Dwarf Sweet Pea ‘Cupid
My judging ‘slot’ was 3pm – 5pm. I was beginning to think they had forgotten, got lost, got fed up and gone home. But no! At 4.57pm an SUV parked up outside and in they came with clipboards, cameras and rather tired faces which, thankfully, lit up when they began to inspect the garden. I rushed out to meet them and offered them tea but this was politely but firmly refused. I was clearly not going to be able to accompany them and ‘explain’ the garden. They spoke in hushed tones, busily photographing everything and writing copious notes.
Agastache ‘Liqorice Blue’ with Bidens ‘Golden Goddess’
Suddenly, half way around the front garden, the mood changed and I was invited to join them to offer the names of cultivars of agapanthus, dwarf sweet peas, penstemons and lilies. Ah! I thought, this is the Botanical Latin memory test! Thankfully, I could remember them all so this must have scored a few points. I then realised that two judges had disappeared into the back garden without me noticing. By the time I got there they had their heads stuck in my compost heaps which they found ‘very impressive’ as one of them put it! Mind you, I do have six of them which is a bit extreme even by Monty Don standards.
I was trying to impress them with my impending prolific blackberry harvest when they decided it was time to go. It had been a long day…for all of us. They had inspected 40 front and rear gardens at 29 addresses and were obviously tired and ‘gardened out’. I was up at 6 am, had breakfast, walked the dogs, cut the grass and checked every inch of the garden for weeds, dead heads and seed heads. I had swept, watered, pruned, preened and plumped. My darling wife Cathy (the under-gardener!) had filled yet another two trugs with detritus. Between us we were satisfied that no-one could have tried harder or done more to present their garden any better.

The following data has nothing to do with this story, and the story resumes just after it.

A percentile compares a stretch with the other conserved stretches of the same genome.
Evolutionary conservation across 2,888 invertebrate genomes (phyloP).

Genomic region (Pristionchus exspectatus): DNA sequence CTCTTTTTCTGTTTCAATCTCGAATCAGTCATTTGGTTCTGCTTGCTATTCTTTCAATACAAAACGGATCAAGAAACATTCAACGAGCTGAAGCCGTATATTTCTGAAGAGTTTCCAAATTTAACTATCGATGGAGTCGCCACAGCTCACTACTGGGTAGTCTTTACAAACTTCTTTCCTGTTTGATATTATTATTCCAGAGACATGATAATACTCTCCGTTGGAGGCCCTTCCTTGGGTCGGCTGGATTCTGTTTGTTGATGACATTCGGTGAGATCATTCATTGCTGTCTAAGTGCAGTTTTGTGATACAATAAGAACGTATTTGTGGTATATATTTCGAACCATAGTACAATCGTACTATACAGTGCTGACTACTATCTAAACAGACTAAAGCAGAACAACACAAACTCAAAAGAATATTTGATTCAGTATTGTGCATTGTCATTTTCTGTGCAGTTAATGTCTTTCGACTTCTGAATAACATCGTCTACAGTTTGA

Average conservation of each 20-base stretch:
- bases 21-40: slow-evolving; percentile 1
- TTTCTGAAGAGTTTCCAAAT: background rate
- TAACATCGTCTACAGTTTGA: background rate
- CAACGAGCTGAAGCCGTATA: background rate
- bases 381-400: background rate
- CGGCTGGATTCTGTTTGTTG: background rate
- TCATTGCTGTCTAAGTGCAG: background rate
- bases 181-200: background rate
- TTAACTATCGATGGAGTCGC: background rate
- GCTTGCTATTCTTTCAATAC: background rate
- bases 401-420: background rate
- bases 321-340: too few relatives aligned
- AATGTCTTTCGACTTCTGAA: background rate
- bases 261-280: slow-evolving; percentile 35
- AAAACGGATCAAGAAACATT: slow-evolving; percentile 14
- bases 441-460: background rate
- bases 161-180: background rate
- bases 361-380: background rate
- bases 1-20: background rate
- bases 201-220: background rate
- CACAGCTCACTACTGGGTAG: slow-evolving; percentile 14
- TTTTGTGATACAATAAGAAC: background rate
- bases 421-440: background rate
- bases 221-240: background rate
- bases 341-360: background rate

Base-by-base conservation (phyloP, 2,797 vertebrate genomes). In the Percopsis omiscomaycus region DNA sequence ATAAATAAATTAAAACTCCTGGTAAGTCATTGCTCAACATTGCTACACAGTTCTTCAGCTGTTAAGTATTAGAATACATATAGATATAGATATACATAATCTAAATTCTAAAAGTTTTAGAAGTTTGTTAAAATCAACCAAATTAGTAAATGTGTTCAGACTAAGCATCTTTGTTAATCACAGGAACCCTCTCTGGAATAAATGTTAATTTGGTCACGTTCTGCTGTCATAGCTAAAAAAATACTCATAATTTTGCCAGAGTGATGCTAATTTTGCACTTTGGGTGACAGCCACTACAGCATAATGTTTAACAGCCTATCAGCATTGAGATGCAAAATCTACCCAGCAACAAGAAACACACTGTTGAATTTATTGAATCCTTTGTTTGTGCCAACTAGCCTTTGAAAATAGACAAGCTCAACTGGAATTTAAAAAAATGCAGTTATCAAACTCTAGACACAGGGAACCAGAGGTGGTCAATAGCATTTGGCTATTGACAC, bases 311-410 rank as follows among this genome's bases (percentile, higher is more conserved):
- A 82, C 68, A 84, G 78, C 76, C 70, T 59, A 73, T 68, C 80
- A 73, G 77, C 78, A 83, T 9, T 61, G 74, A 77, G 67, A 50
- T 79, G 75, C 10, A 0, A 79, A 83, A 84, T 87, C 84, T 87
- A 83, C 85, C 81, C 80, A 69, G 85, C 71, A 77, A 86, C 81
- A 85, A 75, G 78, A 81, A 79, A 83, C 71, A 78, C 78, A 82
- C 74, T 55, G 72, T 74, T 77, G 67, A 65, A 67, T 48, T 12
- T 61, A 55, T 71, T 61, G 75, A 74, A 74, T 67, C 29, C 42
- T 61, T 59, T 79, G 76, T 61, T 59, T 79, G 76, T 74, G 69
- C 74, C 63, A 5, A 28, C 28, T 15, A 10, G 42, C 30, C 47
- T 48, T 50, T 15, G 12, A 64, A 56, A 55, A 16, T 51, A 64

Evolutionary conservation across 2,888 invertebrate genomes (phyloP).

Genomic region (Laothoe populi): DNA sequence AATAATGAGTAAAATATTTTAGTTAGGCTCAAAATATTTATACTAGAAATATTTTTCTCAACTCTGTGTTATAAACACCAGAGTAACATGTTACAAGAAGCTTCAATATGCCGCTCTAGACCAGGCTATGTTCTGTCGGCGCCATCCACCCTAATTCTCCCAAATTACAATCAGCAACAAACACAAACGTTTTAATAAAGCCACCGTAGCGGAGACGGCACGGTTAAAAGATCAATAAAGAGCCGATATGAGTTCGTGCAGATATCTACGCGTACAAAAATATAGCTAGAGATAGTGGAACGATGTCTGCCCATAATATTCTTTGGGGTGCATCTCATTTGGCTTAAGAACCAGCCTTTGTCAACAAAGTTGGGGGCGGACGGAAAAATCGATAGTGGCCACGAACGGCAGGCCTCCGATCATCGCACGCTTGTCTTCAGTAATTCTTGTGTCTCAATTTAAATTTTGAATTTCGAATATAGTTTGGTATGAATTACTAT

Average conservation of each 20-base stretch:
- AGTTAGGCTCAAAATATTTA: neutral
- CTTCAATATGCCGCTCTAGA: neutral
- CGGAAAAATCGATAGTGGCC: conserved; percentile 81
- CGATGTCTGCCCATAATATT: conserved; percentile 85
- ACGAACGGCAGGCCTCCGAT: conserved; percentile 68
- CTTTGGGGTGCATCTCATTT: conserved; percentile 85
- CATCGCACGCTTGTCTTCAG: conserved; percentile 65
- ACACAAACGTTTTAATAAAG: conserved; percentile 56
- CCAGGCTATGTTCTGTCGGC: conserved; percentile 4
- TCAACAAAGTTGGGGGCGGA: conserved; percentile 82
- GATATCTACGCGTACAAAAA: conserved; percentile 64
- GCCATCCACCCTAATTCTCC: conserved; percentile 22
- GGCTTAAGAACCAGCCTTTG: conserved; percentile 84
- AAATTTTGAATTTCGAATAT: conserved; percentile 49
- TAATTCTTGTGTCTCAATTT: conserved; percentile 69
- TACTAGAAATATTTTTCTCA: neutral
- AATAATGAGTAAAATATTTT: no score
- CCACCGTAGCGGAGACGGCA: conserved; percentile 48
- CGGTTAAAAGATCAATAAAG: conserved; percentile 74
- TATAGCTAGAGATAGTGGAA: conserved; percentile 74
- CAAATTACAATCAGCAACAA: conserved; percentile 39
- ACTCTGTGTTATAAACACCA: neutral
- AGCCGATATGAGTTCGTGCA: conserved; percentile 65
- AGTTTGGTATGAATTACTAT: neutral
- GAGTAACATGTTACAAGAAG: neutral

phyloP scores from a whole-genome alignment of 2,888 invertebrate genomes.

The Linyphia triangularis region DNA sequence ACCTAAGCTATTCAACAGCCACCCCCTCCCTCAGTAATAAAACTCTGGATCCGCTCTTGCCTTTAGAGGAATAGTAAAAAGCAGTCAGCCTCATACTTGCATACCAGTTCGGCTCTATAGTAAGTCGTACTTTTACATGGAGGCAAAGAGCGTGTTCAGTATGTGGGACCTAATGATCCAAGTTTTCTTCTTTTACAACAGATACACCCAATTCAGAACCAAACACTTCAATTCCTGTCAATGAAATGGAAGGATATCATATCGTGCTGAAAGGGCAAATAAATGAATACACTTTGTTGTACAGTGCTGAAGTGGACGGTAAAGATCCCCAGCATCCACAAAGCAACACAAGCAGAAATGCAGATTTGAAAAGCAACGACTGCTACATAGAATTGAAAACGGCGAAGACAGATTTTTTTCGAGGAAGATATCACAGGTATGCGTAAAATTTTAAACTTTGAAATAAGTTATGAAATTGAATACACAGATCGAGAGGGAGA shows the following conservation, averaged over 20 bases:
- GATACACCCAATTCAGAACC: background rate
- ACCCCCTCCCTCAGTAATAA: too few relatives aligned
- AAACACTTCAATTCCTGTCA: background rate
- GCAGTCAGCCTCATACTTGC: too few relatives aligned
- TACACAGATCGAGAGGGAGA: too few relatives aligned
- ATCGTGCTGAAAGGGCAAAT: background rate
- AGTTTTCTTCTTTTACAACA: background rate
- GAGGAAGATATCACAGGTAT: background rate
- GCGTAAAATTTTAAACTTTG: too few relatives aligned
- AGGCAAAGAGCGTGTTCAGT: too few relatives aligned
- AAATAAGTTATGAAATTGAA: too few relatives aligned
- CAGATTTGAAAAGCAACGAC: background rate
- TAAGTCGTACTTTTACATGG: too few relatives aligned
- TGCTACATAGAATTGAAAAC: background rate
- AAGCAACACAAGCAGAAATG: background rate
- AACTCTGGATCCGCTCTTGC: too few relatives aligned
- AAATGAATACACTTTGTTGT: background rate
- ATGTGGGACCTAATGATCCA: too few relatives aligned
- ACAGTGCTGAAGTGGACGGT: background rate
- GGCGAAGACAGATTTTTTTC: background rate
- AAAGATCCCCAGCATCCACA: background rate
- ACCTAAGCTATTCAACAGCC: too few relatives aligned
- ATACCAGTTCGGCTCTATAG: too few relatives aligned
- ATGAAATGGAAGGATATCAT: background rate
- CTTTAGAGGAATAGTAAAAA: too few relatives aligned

Inula magnifica with Verbena bonariensis
Before they left I gathered that the decision would be communicated at an award ceremony on 17 July which we duly agreed to attend! They sat outside in the car for ages, gesticulating and presumably trying to agree where my garden fitted with the 28 others they had seen. Eventually, they drove off. I was exhausted. How stupid! It was only a local ‘Best Kept’ garden competition and yet it meant so much. I had a beer and reflected on what had transpired when suddenly the sky turned black, thunder roared and the Heavens opened.
If you look closely you can see the hailstones on the lawn. In July! Was this retribution for my pride, my selfish desire to win, my coveting the trophy? I like to think it was just good timing!